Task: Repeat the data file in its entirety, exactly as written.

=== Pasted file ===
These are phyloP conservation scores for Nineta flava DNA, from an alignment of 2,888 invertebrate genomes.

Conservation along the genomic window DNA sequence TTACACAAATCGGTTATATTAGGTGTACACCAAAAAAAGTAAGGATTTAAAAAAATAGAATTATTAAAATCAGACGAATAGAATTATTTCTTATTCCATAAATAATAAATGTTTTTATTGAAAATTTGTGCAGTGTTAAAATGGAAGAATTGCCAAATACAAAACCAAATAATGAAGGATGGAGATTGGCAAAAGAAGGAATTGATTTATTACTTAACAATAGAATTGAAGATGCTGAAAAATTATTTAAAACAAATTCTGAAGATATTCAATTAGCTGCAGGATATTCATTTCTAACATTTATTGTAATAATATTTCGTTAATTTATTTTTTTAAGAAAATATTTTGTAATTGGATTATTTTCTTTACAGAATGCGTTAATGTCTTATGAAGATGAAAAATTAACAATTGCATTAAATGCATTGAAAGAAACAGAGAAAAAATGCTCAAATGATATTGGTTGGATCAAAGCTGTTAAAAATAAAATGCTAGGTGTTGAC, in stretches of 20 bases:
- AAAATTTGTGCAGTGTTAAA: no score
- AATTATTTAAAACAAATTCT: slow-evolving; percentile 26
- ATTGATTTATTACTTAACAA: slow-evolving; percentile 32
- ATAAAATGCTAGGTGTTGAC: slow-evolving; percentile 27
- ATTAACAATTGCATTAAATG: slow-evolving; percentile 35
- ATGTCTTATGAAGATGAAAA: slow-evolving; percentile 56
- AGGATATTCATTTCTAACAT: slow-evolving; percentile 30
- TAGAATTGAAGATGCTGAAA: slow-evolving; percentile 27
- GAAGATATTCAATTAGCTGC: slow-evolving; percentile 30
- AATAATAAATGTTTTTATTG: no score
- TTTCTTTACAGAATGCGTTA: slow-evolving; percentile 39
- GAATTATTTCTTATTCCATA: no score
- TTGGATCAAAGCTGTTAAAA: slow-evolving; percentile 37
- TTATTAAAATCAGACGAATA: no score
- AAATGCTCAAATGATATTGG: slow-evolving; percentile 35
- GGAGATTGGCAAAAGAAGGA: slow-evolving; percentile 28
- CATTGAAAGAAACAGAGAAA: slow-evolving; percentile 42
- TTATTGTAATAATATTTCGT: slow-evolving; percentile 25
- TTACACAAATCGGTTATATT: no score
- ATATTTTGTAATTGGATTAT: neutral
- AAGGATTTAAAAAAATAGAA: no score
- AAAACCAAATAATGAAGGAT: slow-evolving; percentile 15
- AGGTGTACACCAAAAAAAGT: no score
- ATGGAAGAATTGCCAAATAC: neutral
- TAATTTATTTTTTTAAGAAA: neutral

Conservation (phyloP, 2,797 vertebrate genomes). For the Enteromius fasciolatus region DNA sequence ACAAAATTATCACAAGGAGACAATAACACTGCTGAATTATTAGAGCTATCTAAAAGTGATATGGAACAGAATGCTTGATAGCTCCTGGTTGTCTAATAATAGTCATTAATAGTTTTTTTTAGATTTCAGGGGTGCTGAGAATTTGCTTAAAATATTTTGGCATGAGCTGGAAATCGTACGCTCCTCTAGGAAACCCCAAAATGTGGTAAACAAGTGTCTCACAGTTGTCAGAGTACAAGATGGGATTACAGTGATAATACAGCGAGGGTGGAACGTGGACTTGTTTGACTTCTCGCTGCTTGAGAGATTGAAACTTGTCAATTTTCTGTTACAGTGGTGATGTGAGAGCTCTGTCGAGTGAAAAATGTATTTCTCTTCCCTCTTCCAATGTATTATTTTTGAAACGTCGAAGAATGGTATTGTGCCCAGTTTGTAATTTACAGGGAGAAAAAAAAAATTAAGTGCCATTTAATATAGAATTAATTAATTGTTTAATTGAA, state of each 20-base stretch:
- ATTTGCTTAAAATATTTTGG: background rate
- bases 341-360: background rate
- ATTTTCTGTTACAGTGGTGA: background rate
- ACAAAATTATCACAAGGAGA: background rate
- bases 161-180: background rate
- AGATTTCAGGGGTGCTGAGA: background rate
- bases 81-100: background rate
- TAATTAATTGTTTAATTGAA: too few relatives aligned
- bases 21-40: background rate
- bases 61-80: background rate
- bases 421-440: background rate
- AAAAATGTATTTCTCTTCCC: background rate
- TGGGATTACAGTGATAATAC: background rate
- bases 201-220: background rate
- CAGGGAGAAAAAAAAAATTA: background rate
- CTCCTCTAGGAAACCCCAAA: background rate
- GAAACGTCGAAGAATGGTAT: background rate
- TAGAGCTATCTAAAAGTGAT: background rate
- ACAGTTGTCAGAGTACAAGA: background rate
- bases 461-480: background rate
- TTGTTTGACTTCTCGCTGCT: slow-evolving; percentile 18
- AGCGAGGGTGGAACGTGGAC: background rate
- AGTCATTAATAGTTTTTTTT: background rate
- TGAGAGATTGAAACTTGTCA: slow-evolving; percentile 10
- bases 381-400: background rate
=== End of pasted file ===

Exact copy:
These are phyloP conservation scores for Nineta flava DNA, from an alignment of 2,888 invertebrate genomes.

Conservation along the genomic window DNA sequence TTACACAAATCGGTTATATTAGGTGTACACCAAAAAAAGTAAGGATTTAAAAAAATAGAATTATTAAAATCAGACGAATAGAATTATTTCTTATTCCATAAATAATAAATGTTTTTATTGAAAATTTGTGCAGTGTTAAAATGGAAGAATTGCCAAATACAAAACCAAATAATGAAGGATGGAGATTGGCAAAAGAAGGAATTGATTTATTACTTAACAATAGAATTGAAGATGCTGAAAAATTATTTAAAACAAATTCTGAAGATATTCAATTAGCTGCAGGATATTCATTTCTAACATTTATTGTAATAATATTTCGTTAATTTATTTTTTTAAGAAAATATTTTGTAATTGGATTATTTTCTTTACAGAATGCGTTAATGTCTTATGAAGATGAAAAATTAACAATTGCATTAAATGCATTGAAAGAAACAGAGAAAAAATGCTCAAATGATATTGGTTGGATCAAAGCTGTTAAAAATAAAATGCTAGGTGTTGAC, in stretches of 20 bases:
- AAAATTTGTGCAGTGTTAAA: no score
- AATTATTTAAAACAAATTCT: slow-evolving; percentile 26
- ATTGATTTATTACTTAACAA: slow-evolving; percentile 32
- ATAAAATGCTAGGTGTTGAC: slow-evolving; percentile 27
- ATTAACAATTGCATTAAATG: slow-evolving; percentile 35
- ATGTCTTATGAAGATGAAAA: slow-evolving; percentile 56
- AGGATATTCATTTCTAACAT: slow-evolving; percentile 30
- TAGAATTGAAGATGCTGAAA: slow-evolving; percentile 27
- GAAGATATTCAATTAGCTGC: slow-evolving; percentile 30
- AATAATAAATGTTTTTATTG: no score
- TTTCTTTACAGAATGCGTTA: slow-evolving; percentile 39
- GAATTATTTCTTATTCCATA: no score
- TTGGATCAAAGCTGTTAAAA: slow-evolving; percentile 37
- TTATTAAAATCAGACGAATA: no score
- AAATGCTCAAATGATATTGG: slow-evolving; percentile 35
- GGAGATTGGCAAAAGAAGGA: slow-evolving; percentile 28
- CATTGAAAGAAACAGAGAAA: slow-evolving; percentile 42
- TTATTGTAATAATATTTCGT: slow-evolving; percentile 25
- TTACACAAATCGGTTATATT: no score
- ATATTTTGTAATTGGATTAT: neutral
- AAGGATTTAAAAAAATAGAA: no score
- AAAACCAAATAATGAAGGAT: slow-evolving; percentile 15
- AGGTGTACACCAAAAAAAGT: no score
- ATGGAAGAATTGCCAAATAC: neutral
- TAATTTATTTTTTTAAGAAA: neutral

Conservation (phyloP, 2,797 vertebrate genomes). For the Enteromius fasciolatus region DNA sequence ACAAAATTATCACAAGGAGACAATAACACTGCTGAATTATTAGAGCTATCTAAAAGTGATATGGAACAGAATGCTTGATAGCTCCTGGTTGTCTAATAATAGTCATTAATAGTTTTTTTTAGATTTCAGGGGTGCTGAGAATTTGCTTAAAATATTTTGGCATGAGCTGGAAATCGTACGCTCCTCTAGGAAACCCCAAAATGTGGTAAACAAGTGTCTCACAGTTGTCAGAGTACAAGATGGGATTACAGTGATAATACAGCGAGGGTGGAACGTGGACTTGTTTGACTTCTCGCTGCTTGAGAGATTGAAACTTGTCAATTTTCTGTTACAGTGGTGATGTGAGAGCTCTGTCGAGTGAAAAATGTATTTCTCTTCCCTCTTCCAATGTATTATTTTTGAAACGTCGAAGAATGGTATTGTGCCCAGTTTGTAATTTACAGGGAGAAAAAAAAAATTAAGTGCCATTTAATATAGAATTAATTAATTGTTTAATTGAA, state of each 20-base stretch:
- ATTTGCTTAAAATATTTTGG: background rate
- bases 341-360: background rate
- ATTTTCTGTTACAGTGGTGA: background rate
- ACAAAATTATCACAAGGAGA: background rate
- bases 161-180: background rate
- AGATTTCAGGGGTGCTGAGA: background rate
- bases 81-100: background rate
- TAATTAATTGTTTAATTGAA: too few relatives aligned
- bases 21-40: background rate
- bases 61-80: background rate
- bases 421-440: background rate
- AAAAATGTATTTCTCTTCCC: background rate
- TGGGATTACAGTGATAATAC: background rate
- bases 201-220: background rate
- CAGGGAGAAAAAAAAAATTA: background rate
- CTCCTCTAGGAAACCCCAAA: background rate
- GAAACGTCGAAGAATGGTAT: background rate
- TAGAGCTATCTAAAAGTGAT: background rate
- ACAGTTGTCAGAGTACAAGA: background rate
- bases 461-480: background rate
- TTGTTTGACTTCTCGCTGCT: slow-evolving; percentile 18
- AGCGAGGGTGGAACGTGGAC: background rate
- AGTCATTAATAGTTTTTTTT: background rate
- TGAGAGATTGAAACTTGTCA: slow-evolving; percentile 10
- bases 381-400: background rate